Spanish nun Juana Vázquez Gutiérrez,
known as Venerable Juana de la Cruz
Juana was born to farmers in the Spanish village of Azaña (today: Numancia de la Sagra) in Spain on May 3, 1481. She would later tell her community that God had been originally fashioning her as a male in the womb of her mother, but upon the intervention of the Blessed Virgin, she was changed into a female. As proof of this miracle, Juana pointed to her Adam’s Apple (in Spanish “nuez … en la garganta,” literally “nut in the throat”), as evidence of divine intervention. By the time she was 15, her family had identified a man to espouse her, but Juana would have nothing of this plan. Instead, she dressed in men’s clothing and fled her family home, walking to a community of women religious to begin a new life for herself. Each March, Christians continue to recreate her journey annually, pilgrimaging to Cubas de la Sagra (near Madrid) to visit the convent of “Santa Juana” -- officially known as the Convent of Santa María de la Cruz. - Source
I posted about a 'trans' saint on my Tumblr blog - just because I was writing about the subject yesterday here.
I spent too much time on the subject, but I came across this story on Venerable Juana de la Cruz. I found it on a gay blog - I think the information is reliable - but I'm not sure about the interpretation of Juana's writings are accurate. Nevertheless, I wanted to add this to the transgender posts I've done from time to time. As a man I can understand a woman wanting to be a man - but I cannot understand why a man would want to be a woman. Not that there is anything wrong with women. (I'm digging a hole here, aren't I.)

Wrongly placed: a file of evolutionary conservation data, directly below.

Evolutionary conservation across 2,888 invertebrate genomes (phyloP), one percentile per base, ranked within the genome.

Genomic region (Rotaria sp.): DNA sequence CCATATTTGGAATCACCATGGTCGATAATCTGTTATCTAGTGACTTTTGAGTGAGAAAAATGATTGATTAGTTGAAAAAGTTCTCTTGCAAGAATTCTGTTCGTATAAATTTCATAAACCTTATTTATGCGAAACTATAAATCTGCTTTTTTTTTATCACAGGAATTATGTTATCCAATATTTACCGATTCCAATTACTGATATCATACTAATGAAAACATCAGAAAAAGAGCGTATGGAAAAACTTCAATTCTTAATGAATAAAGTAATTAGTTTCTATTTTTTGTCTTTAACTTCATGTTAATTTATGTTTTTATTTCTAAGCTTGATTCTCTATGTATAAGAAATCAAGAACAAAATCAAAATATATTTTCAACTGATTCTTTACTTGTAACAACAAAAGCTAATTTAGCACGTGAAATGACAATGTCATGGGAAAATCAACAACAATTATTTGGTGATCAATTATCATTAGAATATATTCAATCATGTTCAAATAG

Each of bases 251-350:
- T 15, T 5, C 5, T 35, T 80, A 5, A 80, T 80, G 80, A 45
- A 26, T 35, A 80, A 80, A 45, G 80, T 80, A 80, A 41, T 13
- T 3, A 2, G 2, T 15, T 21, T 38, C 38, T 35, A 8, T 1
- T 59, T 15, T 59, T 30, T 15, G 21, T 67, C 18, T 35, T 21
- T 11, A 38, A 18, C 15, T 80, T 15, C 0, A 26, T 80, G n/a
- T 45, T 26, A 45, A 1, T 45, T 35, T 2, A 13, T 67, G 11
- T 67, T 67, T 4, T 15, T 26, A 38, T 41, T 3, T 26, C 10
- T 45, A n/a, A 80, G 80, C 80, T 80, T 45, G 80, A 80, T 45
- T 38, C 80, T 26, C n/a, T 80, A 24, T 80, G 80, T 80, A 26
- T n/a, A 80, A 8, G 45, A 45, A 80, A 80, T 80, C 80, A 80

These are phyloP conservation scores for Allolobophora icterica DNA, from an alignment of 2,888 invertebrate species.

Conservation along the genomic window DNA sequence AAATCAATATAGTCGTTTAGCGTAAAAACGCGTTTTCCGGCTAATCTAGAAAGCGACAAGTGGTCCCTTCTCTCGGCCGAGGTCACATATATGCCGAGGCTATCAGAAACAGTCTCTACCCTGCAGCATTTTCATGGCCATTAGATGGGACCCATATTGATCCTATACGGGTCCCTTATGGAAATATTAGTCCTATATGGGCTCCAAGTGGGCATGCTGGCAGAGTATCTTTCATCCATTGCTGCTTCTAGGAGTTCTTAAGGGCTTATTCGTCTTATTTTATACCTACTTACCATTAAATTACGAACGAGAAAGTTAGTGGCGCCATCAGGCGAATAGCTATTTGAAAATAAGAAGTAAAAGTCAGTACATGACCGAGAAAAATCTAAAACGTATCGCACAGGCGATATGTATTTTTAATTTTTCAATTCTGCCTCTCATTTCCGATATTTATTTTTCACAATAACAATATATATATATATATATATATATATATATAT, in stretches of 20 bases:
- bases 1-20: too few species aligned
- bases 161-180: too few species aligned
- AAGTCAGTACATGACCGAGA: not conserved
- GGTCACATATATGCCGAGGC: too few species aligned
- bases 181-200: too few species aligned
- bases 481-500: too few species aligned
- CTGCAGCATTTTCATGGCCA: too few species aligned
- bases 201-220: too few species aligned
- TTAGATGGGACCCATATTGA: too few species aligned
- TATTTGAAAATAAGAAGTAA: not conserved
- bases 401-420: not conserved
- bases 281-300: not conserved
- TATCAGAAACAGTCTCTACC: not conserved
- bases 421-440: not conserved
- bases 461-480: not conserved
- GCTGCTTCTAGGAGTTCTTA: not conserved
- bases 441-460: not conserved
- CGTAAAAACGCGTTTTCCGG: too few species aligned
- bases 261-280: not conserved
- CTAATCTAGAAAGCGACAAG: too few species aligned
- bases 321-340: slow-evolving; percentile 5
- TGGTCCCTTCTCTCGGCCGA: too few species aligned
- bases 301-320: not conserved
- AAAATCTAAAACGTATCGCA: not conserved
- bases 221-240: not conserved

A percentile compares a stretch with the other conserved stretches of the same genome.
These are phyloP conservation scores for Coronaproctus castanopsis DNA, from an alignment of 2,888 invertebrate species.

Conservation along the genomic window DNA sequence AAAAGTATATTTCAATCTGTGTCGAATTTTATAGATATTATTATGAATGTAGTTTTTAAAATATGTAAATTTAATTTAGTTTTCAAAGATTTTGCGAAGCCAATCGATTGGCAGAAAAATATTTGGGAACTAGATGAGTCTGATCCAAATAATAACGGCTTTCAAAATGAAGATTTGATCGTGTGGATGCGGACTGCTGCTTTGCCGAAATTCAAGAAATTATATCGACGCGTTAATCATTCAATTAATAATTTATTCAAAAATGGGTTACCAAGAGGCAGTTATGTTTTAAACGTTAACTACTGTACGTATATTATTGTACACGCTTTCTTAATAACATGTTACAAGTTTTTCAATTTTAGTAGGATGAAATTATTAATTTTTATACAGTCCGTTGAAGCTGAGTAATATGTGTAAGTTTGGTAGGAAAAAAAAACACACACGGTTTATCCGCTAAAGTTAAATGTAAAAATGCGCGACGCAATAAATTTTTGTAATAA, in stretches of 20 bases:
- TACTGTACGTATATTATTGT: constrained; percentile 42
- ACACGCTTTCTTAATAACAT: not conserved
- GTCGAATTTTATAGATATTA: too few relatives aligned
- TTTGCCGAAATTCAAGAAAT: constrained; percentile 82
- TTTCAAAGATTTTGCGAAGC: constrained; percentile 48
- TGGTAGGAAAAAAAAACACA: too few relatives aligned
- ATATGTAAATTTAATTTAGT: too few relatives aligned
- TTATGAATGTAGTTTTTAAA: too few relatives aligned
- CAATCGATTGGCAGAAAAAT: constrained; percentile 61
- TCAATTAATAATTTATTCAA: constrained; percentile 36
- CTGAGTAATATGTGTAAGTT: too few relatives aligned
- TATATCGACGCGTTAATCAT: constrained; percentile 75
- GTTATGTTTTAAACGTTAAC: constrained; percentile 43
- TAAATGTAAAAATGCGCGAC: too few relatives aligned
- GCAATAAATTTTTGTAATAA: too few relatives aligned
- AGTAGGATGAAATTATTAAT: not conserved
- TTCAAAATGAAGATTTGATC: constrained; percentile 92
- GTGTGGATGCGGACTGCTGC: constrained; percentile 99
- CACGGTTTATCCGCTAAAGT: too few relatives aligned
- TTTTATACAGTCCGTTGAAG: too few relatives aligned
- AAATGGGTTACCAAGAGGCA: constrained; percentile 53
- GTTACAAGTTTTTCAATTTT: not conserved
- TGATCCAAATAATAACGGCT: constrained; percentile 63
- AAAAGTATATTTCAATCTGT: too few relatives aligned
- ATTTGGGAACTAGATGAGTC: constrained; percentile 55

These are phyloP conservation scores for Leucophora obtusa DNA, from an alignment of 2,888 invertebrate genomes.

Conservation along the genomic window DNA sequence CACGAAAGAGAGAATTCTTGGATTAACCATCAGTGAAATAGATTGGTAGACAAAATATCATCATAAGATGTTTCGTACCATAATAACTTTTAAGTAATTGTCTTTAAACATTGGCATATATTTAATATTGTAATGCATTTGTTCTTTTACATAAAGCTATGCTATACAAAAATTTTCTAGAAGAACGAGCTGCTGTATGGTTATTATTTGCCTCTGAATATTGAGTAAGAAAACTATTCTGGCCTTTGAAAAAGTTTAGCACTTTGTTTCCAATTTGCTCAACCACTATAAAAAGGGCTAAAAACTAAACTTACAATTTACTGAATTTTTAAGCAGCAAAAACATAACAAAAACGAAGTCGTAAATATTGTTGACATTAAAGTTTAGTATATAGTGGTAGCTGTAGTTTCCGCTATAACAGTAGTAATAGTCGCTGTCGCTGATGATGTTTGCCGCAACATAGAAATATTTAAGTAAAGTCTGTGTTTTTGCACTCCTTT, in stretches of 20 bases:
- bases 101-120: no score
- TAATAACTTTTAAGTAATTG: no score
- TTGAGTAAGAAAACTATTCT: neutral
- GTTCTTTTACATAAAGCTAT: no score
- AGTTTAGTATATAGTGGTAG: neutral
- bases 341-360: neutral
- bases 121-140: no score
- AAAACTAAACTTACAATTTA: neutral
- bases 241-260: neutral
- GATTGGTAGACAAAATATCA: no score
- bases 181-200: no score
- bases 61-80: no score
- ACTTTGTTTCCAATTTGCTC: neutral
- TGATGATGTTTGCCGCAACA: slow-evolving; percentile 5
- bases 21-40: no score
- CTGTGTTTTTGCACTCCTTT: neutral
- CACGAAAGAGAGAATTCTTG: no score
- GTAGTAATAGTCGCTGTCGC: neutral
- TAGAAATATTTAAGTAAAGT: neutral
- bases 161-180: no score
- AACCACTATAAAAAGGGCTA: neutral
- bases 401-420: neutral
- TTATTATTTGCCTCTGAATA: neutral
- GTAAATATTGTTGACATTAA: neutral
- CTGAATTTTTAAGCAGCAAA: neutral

More on Madre Juana
In 1497 Juana professed as a member of the Franciscan sisters there in Cubas, Spain. By 1509, Juana was elected as Abbess of the community and became “Mother Juana.” Her community was unique in that it maintained a parish church and appointed its priest. Juana prudently appointed her own brother. Even more unique was Juana’s role in preaching lengthy locutions, giving detailed elaborations of Bible events and Jesus’ and Mary’s lives. These sermons were eventually collected in the book, El Libro del Conorte. It speaks to Juana’s personal charisma and vision, that in the midst of the Inquisition, she was both preaching and exercising oversight of a parish. To her credit, she sagely named God as the source and inspiration of her sermons, thereby placing the inquisitors in the position whereby if they questioned her, they were questioning God as well.
In one of Juana’s sermons, Jesus says: “And all those who seek in me a father, will find in me a father. And those who seek in me a mother, will find in me a mother. And those who seek in me a husband, will find in me a husband. And those who seek in me a bride, will find in me a bride. And those who seek in me a brother, or a friend, or a neighbor, or a companion, likewise will find in me everything they desire…”
[“E todos los que me quisieredes en padre, en padre me fallares. E los que me quisieredes en madre, en madre me falleres. E los que me quisieren en esposo, en esposo me fallaran. E los que me quisieren en esposa, en esposa me fallaran. E los que me quisieren en hermano o en amigo o en proximo o en conpanero, por semejante me fallaran para todo lo quisieren...”] - Kevin Elphick
I think, no, I know we will hear more about Madre Juana. What is most interesting to me is that evidently she was allowed to preach and offer spiritual direction, if correct, that is an incredible concession to a woman religious in Spain at that time - in fact, it would be today as well. It's an interesting read, as I said, and I'm sure it will inform the development of gay-spirituality today.
As always, I just want to say that LGBTQ concepts are peculiar to modern times, and were not at all known, much less understood in the same way in the past. But I digress.